Image provided by: University of Nebraska-Lincoln Libraries, Lincoln, NE
About The commoner. (Lincoln, Neb.) 1901-1923 | View Entire Issue (Aug. 1, 1915)
Powered by OpenONI
y r tf
WILLIAM J. BRYAN, EDITOR AND PROPRIETOR .
VOL 15, NO. 8
Lincoln, Nebraska, August, 4915
- . z
Whole Number 676
- l !
WRITE AND WRITE NOW
The power toDECLARE WAR is vested in congress that is the nearest body to the people. The referendum was then
unknown if the constitution was being written today the people would probably be given a referendum vote on war, and
women the greatest sufferers from war would doubtless be given a voice. But as we do not have a direct referendum we should
use every means we do have to impress upon senators and members of congress the fact that THE PEOPLE ARE OPPOSED TO
ENTERING THE PRESENT WAR: They are IN FAVOR of using the peace treaty plan to preservo peace and, if that fails,
they are in favor of postponing final settlement until -this war is over. This course will enable us to assist as mediator in bring
ing this war to a close and then we shall have no difficulty in adjusting our differences. WRITE YOUR SENATORS AND
YOUR CONGRESSMEN, protesting against war. They will listen to you. W. J. BRYAN
The jingoes are now talking about spending
threo hundrcid million dollars on the navy and.
ono hundred and fifty million dollars on the
army, or four hundred and fifty million dollars
per year getting ready for wars that ought never
tc come. Four huudred and fifty millions a year
would amount to about five billionsin eleven
yrs! That sum would gridiron -the United
States with hard roads twelye miles apart, so
that no citizen -vould live more than six miles
from a good road which would enable him togo
everywhere. It is estimated that a farmer can
haul four times as much on a hard road as oft a
dirt'road. What a boon it would be to a farmer
to bo relieved of tho mud embargo! The sum
above mentioned would in ten years, revolution
ize the road travel and traffic of the country, but
half that sum would probably supply present
needs. If we keep our army and navy appropria
tions as they are now and simply use for good
roads the sum which the jingoes desire to add
to these appropriations, the benefits to business
will be enormous.' -Good roads or frenzied pre
paredness, which? - W. J. BRYAN. -
v--VK W??:rs-! - p
' i&fitjfeft '' ' t)N THE WAtf'BACK - .,.. ,'
, Those who 'have read ex-President Roosevelt's
views on the return of the progressive prodigals
of New York to the republican party, will be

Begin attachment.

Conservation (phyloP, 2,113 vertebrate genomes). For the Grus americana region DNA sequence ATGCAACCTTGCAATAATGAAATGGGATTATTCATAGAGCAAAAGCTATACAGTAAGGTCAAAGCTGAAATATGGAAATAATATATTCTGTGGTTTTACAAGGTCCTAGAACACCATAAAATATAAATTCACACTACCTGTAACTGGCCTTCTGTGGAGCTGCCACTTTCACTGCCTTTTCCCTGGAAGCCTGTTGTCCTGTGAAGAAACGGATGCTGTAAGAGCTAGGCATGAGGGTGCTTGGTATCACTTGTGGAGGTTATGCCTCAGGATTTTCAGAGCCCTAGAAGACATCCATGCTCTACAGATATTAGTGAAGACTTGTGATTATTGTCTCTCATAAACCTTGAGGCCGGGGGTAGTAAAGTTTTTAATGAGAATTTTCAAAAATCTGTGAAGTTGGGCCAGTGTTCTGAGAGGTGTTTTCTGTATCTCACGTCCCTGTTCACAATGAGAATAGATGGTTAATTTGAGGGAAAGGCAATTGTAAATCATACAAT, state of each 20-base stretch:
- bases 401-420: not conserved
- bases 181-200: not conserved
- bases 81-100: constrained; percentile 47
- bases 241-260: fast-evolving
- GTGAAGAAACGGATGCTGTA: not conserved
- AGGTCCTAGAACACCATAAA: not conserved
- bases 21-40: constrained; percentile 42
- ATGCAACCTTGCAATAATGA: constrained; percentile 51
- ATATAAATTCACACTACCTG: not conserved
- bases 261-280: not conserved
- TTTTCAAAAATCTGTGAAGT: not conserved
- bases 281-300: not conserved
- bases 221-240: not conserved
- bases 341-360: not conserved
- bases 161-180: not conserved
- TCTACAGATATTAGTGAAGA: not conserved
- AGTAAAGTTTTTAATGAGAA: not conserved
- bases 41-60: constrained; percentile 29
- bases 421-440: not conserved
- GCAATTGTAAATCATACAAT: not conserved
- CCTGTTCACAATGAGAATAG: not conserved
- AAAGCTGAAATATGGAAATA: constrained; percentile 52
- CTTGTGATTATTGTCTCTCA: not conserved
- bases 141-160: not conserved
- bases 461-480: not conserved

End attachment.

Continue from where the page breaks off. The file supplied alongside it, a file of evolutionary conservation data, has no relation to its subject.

able to guess with some accuracy as to his own
future course. He is sure they-the returning pro
gressives are "conscientious" in returning and
ho appreciates . the service they rendered while
outside the republican party. When the proper
time comes Mr. Roosevelt may be expected to
conscientiously return to the republican party,
content to know that he rendered great service
by temporarily separating himself from Penrose,
'fflmt Wf; "Facts
Barnes & Go.
Before wo begin squandering money io meet
the jingo idea of preparedness we had better
consider the journey which the warlike nations
are making toward exhaustion. If they go on
killing off soldiers and burning money at tho
present rate, there will be nothing to fear when
they get through.
APOSTLES OF PEACE
A few of our ministers have been abroad so
much that they have loct the American point of
view, and some of these have talked war until
they have lost the Christian point of view. But
a vast majority of the clergy are not only neu
tral as between belligerents but are intensely on
the side of Christ's gospel, and against the doc
trine that Might makes Right. They are apostles
of peace, and are using their great influence
against the crusade for war which the jingoes
are trying ta organizer-" ; -" u
GOOD ROADS VS. PREPAREDNESS
A FEW WAR FACTS
THE SHIP PURCHASE BILL
A NATIONAL BULLETIN NEEDED
NEUTRALITY TOWARD BOTH
TEMPERANCE CRUSADE ADVANCING
AMERICANlNOTES TO GERMANY AND
THE POLITICAL SITUATION
BUSINESS AND THE LAW
STORY OF MR. BRYAN'S EFFORTS TO
PROMOTE WORLD PEACE
SECRETARY M'ADOO SHOWS URGENT
NEED OF MERCHANT MARINE
TWENTY-ONE MILLION of soldiers are en-'
gaged in the unparalleled war now raging in.
Europe; what will be our quota if we ure roow
ish enough tp enter into it?
More than TWO MILLION men have bee
killed thus far. What will be pur toll If wo take
Over FIVE MILLIONS wounded. What will
be our share if we become a participant?
The nations at war are .now spending FOUR
HUNDRED MILLION dollars per week more -than
TWENTY BILLIONS per year wht will
our expenditures be? '
. Before we decide to "go in" Vat any cost'.' let
some of the advocates of war give us an dsti?
mate. We are a great nation and can not be
stingy with blood or money if we cast in our lot '
with the belligerents.
And what is to be gained by war? Protection
of American rights? No, that'ean be secured
without loss of life, money or honor; it can be
secured without arousing hatreds which would
last a century.
And what would we loseby entering into the
war? Men? Yes, no one knows how many.
Money? Yes, no one knows bow much. But
more than that, we would lose our place as the
leader of the neutral nations and the opportun
ity to mediate when the time for mediatloa
comes; we would lose the priceless privilege of
using our good offices as a friend to assist in lay
ing the foundations of permanent peace.
There is no excuse for war. Our grievances
we "have them against both sides do npt justify
war; and the treaty plan furnishes the machin
ery fpr maintaining an honorable peace. Those
who talk war misrepresent the wishes of the peo
ple. You can no more measure -the sentiment
of the masses by the froth of the jingo press tha
you can measure the ocean's silent depths by the
foam upon its waves. 'W. J, BRYAN.